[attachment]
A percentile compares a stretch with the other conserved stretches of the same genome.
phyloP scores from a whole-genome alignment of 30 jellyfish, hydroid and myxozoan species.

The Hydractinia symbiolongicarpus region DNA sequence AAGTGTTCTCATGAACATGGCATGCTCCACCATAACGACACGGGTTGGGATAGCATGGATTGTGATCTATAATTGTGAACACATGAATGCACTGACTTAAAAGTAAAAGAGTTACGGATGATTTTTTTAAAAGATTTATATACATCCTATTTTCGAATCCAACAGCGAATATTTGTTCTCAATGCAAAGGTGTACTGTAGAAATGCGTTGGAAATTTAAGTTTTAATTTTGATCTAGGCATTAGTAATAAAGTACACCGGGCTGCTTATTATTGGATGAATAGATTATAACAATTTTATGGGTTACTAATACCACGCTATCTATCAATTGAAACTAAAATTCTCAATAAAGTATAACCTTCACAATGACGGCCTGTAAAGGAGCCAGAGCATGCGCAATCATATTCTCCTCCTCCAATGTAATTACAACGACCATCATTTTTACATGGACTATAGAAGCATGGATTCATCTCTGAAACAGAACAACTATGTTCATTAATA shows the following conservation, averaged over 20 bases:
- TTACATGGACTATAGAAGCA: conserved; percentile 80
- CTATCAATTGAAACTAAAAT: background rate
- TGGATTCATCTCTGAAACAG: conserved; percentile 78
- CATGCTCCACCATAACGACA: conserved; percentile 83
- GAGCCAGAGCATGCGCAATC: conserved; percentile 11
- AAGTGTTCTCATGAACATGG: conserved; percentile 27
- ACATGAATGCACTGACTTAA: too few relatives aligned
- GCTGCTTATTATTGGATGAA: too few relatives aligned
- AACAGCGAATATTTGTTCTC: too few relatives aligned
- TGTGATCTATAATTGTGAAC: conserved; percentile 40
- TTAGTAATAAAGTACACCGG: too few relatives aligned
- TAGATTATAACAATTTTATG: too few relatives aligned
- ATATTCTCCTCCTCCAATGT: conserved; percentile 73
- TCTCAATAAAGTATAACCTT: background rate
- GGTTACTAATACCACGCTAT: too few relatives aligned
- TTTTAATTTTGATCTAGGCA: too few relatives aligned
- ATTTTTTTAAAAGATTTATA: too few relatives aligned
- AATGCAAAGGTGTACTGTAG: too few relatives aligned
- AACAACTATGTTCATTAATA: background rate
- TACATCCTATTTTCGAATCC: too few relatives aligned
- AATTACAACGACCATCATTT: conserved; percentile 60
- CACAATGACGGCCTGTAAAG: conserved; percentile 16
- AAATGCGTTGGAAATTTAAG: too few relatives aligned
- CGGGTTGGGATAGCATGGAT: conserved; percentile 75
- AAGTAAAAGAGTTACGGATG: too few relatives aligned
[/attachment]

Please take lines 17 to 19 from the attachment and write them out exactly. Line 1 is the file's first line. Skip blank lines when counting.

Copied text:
- TCTCAATAAAGTATAACCTT: background rate
- GGTTACTAATACCACGCTAT: too few relatives aligned
- TTTTAATTTTGATCTAGGCA: too few relatives aligned